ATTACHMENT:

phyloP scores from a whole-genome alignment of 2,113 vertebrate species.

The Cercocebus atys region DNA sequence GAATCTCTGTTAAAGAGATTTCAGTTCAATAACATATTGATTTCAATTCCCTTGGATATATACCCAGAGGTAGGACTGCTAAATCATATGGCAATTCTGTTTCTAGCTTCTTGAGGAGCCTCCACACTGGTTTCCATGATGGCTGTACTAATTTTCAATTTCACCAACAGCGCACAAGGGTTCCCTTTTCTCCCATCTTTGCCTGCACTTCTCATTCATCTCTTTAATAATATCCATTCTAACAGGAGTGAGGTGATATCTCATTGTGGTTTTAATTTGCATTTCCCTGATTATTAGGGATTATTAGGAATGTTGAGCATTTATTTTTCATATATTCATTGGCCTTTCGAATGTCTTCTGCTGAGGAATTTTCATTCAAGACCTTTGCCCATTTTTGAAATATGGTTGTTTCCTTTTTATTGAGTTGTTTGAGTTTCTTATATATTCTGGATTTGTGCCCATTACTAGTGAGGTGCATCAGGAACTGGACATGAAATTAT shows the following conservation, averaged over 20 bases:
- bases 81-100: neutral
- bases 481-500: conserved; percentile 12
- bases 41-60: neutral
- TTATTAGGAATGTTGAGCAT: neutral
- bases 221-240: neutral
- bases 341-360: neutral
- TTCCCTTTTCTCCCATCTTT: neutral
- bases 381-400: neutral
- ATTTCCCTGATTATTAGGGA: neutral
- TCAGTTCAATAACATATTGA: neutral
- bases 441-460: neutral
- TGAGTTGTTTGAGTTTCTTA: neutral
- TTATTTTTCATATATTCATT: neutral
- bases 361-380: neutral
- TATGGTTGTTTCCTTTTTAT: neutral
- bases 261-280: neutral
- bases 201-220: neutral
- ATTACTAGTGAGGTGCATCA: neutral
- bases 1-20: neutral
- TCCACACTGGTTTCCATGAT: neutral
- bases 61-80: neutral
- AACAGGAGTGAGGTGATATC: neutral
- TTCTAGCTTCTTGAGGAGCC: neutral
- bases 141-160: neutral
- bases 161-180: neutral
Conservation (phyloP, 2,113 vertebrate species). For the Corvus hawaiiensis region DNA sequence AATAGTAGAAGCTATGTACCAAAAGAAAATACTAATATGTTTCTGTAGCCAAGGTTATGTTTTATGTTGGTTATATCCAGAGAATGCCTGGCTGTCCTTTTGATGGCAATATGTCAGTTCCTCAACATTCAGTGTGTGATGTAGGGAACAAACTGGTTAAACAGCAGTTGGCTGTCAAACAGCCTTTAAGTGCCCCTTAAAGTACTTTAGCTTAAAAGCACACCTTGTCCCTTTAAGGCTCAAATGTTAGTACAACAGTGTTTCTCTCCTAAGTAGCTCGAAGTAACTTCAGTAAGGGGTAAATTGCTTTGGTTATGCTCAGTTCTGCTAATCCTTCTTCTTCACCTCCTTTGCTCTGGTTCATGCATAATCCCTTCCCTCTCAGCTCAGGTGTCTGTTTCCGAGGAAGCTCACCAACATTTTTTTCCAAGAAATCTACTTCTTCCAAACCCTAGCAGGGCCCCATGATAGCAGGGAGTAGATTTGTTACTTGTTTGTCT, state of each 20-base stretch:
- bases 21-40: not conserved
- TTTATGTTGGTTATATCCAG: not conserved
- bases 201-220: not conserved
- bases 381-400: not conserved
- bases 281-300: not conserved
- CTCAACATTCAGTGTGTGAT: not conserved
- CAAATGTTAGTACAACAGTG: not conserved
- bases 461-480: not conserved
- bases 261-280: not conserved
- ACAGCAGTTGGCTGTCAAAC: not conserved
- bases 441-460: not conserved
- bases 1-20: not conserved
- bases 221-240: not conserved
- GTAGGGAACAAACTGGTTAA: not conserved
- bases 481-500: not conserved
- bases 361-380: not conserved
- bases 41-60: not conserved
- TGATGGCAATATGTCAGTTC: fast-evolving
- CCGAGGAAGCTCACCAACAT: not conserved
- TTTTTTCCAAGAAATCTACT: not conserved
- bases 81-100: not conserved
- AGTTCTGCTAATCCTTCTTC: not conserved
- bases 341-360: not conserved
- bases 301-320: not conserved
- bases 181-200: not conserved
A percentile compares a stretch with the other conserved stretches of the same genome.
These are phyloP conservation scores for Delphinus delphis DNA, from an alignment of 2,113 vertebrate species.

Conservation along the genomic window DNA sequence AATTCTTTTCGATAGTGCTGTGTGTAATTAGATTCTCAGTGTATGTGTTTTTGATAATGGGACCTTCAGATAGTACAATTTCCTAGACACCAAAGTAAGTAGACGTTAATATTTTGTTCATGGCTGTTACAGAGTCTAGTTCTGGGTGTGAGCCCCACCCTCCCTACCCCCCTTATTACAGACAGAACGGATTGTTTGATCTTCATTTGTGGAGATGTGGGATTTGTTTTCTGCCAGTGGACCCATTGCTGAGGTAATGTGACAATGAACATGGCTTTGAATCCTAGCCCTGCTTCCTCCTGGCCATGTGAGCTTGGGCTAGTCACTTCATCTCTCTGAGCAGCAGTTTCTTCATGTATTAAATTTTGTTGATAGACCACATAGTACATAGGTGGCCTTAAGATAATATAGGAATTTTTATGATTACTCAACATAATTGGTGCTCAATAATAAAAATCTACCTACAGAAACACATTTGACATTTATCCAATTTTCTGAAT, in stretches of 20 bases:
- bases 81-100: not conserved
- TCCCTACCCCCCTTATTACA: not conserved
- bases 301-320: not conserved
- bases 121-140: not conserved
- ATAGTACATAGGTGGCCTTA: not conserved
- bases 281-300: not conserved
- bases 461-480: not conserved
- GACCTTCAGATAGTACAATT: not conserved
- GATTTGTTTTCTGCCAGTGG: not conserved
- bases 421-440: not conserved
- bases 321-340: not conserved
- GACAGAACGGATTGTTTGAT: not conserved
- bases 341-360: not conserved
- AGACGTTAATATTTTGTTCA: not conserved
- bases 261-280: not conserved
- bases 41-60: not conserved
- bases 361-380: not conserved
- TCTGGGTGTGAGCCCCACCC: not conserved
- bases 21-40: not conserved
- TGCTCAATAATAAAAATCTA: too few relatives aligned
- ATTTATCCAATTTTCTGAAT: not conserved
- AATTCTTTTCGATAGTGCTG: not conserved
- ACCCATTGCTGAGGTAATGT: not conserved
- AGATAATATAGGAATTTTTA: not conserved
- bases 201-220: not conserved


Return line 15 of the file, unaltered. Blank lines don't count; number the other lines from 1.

- TTATTTTTCATATATTCATT: neutral